Humanist National Memorial Ceremony will mark three months since lockdown with input from humanists from all four nations of the UK.
On 23 June at 11:00, Humanists UK – supported by Humanist Society Scotland – is holding a national memorial ceremony to help those who have experienced loss due to the coronavirus pandemic and to mark three months since the start of lockdown. The ceremony will offer an opportunity to reflect on what we have been and are still going through, pay tribute to those we have lost, offer hope, and reckon with the grief, mourning, and anxiety so many of us have known these past three months.
Taking the form of a 30-minute live broadcast across social media, the film is being released to coincide with the 3-month anniversary of the start of lockdown – a long and difficult period in which over 60,000 excess deaths have been recorded. The ceremony is presented by well-known faces like Joan Bakewell, Mark Gatiss, Alice Roberts, and Jim Al-Khalili, but also includes frontline humanist community service workers including funeral celebrants, pastoral carers from NHS chaplaincy teams, and community volunteers from across the UK who have been working at capacity during this crisis.
Millions of people in the UK each year draw comfort from humanist funerals and this ceremony has been scripted in that spirit. It is principally directed at non-religious people but it is hoped that it may give comfort to those of different beliefs.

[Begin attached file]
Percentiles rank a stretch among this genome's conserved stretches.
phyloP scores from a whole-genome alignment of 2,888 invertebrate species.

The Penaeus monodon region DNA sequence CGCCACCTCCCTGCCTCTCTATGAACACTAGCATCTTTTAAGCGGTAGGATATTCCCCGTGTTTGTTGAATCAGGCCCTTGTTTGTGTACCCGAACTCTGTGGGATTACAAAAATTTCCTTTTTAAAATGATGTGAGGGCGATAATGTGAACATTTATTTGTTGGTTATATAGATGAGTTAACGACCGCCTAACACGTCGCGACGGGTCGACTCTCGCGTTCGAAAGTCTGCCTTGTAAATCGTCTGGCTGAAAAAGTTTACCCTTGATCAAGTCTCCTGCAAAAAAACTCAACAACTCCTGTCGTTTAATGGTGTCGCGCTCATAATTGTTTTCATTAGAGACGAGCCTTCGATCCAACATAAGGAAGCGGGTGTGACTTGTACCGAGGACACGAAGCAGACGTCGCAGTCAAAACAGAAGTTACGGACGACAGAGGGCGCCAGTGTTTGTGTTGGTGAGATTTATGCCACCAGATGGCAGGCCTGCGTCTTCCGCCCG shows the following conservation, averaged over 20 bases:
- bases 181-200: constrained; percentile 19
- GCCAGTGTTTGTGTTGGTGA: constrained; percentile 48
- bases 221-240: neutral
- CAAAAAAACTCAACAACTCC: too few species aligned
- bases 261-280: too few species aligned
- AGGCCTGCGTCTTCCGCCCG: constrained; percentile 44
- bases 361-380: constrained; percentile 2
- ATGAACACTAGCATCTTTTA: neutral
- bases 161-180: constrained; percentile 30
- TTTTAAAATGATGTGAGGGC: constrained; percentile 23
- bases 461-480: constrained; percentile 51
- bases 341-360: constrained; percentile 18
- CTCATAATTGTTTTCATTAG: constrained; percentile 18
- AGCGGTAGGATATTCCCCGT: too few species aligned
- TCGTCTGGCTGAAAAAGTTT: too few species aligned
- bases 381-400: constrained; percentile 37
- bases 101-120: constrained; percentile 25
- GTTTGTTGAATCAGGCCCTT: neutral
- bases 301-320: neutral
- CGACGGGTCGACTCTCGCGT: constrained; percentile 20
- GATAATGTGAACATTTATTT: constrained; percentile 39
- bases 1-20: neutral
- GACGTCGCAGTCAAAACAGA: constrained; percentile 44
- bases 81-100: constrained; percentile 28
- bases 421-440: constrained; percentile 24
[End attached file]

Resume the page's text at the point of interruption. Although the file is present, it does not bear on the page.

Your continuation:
Michael Rosen, whose poem in tribute to the NHS is read in the ceremony by Mark Gatiss, paid his own tribute to health service workers.
The NHS has just saved my life, nursed me back to health and are now rehabilitating me to be able to walk and be strong. I will forever be a champion of the NHS.Michael Rosen
Humanist Society Scotland Chief Executive, Fraser Sutherland, commented:
Throughout the lockdown period humanist funerals have continued, but we realise that not everyone who would have liked to attend a loved one’s memorial has had the opportunity to do so. This initiative will allow people from right across the UK to join together in a common act of remembrance via an online ceremony. It will also reflect on the changes to all our lives and the challenges we continue to face.Fraser Sutherland, Humanist Society Scotland
‘The inclusive ceremony will draw upon shared values that humanists hold in common such as compassion, love, and our common humanity.
Humanists UK Chief Executive, Andrew Copson, commented:
In every part of the UK, people have experienced loss due to the coronavirus pandemic, or suffered enormously with the weight of lockdown. Humanists UK’s national memorial ceremony is designed to bring together people from all nations of the UK to remember the lives we have lost and acknowledge the sacrifices we have made. This is a ceremony anyone can access and like all humanist ceremonies, its format is inclusive of attendees and listeners from all walks of life.Andrew Copson, Humanists UK
A humanist ceremony is typically characterised by its personalisation and its uniqueness to the situation at hand. Here, humanist celebrants have risen to the challenge of applying that same craft and care to create a ceremony that can speak to the whole nation at a time of grief and difficulty.
The ceremony is first being broadcast at 11:00 on 23 June, through Humanists UK’s YouTube channel and will be shared to Humanist Society Scotland’s social media streams at the same time. It will be available to watch back after it first goes out.
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